When each day seems to bring more bad news about the health of our planet, it can be easy to wonder if the environmental movement is working. But a new study in the Proceedings of the National Academy of Sciences has found that, at the state level, environmentalism is linked with lower carbon emissions.
Michigan State University researchers used Congressional voting records since 1990 as a proxy for the strength of the environmental movement in a given state. They found that states with higher levels of green voting by delegates were able to mediate the impacts of the two main drivers of climate change: affluence and population growth.
Both wealth and a growing population are linked with higher consumption and energy use. But environmentalism seems to combat this trend on both the government and individual level. In a nutshell: when states elect legislators with strong environmental records, increases in carbon emissions over time are lower.
When environmentalism is strong, people are more likely to bike to work rather than drive and to embrace renewable energy sources like solar power. In New York State, for example, despite increased population and wealth, carbon emissions have fallen, which researchers attribute to strong support for the environmental movement.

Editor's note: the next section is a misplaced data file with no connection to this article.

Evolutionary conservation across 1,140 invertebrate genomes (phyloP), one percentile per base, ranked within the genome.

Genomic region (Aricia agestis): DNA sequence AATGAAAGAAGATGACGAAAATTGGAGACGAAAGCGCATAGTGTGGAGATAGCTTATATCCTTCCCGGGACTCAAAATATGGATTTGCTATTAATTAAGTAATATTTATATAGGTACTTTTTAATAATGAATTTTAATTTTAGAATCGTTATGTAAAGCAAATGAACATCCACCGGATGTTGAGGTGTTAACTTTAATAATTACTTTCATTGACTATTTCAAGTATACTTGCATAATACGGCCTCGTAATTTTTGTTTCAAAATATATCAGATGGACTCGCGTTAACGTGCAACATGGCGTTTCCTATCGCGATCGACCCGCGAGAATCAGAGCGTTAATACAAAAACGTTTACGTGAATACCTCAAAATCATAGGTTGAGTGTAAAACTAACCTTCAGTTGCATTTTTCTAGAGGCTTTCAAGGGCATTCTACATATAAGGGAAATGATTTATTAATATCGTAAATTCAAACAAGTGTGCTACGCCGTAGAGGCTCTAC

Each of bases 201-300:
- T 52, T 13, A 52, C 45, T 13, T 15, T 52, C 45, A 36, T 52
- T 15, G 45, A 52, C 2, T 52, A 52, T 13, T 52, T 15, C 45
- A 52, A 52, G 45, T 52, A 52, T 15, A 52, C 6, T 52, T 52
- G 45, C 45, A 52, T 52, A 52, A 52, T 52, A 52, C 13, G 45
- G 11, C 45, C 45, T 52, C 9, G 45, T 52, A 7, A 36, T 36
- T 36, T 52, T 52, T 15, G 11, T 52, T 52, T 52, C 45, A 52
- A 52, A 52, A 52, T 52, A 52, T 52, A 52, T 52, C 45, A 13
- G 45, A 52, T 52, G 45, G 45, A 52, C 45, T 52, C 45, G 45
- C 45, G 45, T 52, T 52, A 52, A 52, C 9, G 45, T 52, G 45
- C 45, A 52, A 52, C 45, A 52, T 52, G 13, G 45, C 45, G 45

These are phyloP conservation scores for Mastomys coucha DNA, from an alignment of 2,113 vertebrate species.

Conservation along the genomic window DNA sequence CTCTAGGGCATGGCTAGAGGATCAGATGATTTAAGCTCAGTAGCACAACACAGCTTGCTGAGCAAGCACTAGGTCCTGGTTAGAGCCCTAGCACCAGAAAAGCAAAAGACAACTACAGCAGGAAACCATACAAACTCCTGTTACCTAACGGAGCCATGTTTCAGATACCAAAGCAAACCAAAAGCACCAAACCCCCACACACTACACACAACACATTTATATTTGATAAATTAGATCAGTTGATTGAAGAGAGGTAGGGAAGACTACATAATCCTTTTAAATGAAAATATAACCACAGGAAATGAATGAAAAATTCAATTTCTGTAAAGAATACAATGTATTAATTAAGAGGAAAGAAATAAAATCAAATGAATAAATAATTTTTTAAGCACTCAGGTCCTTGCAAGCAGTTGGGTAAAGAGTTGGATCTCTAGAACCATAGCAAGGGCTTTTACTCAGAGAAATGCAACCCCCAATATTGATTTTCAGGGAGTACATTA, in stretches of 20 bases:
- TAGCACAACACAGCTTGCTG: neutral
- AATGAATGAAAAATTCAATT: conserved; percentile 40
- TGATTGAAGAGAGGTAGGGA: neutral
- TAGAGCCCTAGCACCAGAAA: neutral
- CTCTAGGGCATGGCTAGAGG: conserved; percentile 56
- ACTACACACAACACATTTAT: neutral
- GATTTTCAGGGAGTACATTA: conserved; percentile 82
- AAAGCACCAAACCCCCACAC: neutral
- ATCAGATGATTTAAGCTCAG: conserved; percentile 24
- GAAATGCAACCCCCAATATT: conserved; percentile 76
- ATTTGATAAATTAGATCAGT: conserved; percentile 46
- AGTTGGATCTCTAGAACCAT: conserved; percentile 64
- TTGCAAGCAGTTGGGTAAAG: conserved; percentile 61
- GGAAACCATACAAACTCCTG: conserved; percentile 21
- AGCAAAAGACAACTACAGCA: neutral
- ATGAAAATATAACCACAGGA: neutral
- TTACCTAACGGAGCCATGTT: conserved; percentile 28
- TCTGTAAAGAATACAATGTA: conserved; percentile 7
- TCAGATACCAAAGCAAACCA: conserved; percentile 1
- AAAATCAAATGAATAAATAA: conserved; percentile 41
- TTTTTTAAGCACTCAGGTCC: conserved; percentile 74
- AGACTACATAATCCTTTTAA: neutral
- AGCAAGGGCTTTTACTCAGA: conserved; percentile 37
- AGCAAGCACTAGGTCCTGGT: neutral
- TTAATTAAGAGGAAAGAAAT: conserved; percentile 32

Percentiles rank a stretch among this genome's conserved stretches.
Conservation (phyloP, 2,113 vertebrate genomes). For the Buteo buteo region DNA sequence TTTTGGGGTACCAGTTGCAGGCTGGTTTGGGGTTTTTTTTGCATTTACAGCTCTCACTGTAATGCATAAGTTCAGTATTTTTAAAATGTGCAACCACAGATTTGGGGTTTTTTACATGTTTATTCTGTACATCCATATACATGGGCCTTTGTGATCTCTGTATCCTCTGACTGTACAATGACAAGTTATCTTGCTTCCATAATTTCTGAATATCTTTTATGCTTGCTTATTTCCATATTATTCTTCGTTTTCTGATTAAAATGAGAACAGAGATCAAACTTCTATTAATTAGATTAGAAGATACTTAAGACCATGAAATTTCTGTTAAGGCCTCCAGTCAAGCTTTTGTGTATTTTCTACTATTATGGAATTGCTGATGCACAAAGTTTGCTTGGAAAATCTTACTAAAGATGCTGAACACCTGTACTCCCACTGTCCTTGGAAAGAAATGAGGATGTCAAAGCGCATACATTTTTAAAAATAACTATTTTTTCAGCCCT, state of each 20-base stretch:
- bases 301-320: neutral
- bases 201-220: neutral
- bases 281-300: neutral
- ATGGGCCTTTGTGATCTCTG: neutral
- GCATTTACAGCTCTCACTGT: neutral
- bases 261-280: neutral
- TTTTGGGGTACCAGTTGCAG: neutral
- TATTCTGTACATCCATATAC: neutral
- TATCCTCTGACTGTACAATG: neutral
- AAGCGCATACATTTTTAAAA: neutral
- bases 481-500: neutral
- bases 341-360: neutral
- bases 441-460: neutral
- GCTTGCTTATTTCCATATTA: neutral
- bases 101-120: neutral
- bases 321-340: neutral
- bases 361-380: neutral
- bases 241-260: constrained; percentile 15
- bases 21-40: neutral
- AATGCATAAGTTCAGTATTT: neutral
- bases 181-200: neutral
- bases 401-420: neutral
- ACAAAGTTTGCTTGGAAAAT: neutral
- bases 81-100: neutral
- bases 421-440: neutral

If a state’s representatives vote favorably on environmental protections, the state’s businesses and government agencies are probably environmentally friendly too. The researchers also found that, compared with environmentalism, factors like political allegiance and trade union strength had a negligible effect on a state’s carbon emissions.
Understanding the effects of environmental activism may be a key step in combating climate change.
Photo, posted January 9, 2007, courtesy of Senor Codo via Flickr.
Earth Wise is a production of WAMC Northeast Public Radio, with script contribution from the Cary Institute of Ecosystem Studies.